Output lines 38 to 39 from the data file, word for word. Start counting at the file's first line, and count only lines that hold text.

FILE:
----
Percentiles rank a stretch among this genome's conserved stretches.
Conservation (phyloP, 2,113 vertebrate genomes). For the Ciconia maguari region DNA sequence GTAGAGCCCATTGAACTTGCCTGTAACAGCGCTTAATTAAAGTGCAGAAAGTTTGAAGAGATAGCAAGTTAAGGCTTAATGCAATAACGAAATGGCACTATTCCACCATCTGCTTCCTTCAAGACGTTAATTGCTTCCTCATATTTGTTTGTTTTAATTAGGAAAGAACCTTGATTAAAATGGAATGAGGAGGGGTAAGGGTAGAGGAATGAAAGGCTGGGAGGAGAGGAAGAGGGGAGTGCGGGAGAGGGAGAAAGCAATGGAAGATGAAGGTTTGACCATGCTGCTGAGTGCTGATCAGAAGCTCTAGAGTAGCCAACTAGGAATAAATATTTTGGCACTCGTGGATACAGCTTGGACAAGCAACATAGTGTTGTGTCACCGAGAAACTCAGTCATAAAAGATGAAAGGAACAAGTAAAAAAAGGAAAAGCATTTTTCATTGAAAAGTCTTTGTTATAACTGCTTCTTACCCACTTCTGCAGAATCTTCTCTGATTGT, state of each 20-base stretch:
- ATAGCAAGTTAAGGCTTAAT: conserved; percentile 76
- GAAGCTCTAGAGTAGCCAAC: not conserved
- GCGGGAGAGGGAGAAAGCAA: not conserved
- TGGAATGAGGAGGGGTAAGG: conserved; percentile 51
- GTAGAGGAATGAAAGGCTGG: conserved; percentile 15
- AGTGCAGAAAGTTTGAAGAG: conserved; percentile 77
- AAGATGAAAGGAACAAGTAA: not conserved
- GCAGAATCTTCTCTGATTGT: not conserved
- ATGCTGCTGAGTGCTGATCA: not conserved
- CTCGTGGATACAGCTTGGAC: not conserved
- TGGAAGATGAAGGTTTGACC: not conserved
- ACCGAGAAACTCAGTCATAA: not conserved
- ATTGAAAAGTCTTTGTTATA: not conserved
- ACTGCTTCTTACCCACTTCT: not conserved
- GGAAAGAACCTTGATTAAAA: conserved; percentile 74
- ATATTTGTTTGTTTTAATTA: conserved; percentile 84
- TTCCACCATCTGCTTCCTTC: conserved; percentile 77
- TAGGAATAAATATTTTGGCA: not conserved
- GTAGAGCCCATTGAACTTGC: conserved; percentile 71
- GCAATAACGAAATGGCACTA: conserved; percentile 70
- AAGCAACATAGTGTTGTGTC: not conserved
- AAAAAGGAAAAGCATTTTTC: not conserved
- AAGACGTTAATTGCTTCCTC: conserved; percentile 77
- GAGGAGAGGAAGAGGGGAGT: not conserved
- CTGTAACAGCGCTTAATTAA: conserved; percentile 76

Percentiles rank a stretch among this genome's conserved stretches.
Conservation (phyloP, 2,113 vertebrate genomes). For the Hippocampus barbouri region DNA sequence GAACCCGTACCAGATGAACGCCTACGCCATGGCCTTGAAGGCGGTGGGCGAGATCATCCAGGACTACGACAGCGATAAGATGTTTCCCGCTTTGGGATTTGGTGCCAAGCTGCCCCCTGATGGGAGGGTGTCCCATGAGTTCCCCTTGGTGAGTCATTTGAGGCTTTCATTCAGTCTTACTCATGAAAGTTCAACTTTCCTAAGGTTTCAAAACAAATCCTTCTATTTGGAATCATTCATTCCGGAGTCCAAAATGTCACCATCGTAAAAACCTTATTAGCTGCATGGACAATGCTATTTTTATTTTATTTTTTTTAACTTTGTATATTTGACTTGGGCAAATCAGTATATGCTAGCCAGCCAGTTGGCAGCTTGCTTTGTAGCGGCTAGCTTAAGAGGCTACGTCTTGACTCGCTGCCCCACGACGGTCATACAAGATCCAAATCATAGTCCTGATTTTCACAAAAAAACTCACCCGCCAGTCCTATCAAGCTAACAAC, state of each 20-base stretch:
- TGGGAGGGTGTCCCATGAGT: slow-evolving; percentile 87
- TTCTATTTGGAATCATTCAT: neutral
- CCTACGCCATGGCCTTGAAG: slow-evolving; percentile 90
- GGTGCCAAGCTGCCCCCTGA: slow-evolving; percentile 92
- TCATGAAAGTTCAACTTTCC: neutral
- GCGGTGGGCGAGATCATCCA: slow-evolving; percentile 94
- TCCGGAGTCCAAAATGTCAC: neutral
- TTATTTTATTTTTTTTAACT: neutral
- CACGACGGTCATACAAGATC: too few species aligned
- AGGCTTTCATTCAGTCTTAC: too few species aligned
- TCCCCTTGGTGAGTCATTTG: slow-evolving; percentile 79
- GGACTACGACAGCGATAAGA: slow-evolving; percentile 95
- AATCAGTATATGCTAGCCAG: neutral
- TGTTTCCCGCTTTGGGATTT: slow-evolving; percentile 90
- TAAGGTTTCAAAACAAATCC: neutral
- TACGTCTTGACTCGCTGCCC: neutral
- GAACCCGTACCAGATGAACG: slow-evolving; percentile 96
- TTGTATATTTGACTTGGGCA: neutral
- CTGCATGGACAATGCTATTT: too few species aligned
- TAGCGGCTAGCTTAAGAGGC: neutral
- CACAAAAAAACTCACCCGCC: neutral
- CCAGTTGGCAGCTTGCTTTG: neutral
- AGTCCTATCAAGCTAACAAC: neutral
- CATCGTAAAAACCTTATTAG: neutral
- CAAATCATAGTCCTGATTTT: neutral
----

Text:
- CACGACGGTCATACAAGATC: too few species aligned
- AGGCTTTCATTCAGTCTTAC: too few species aligned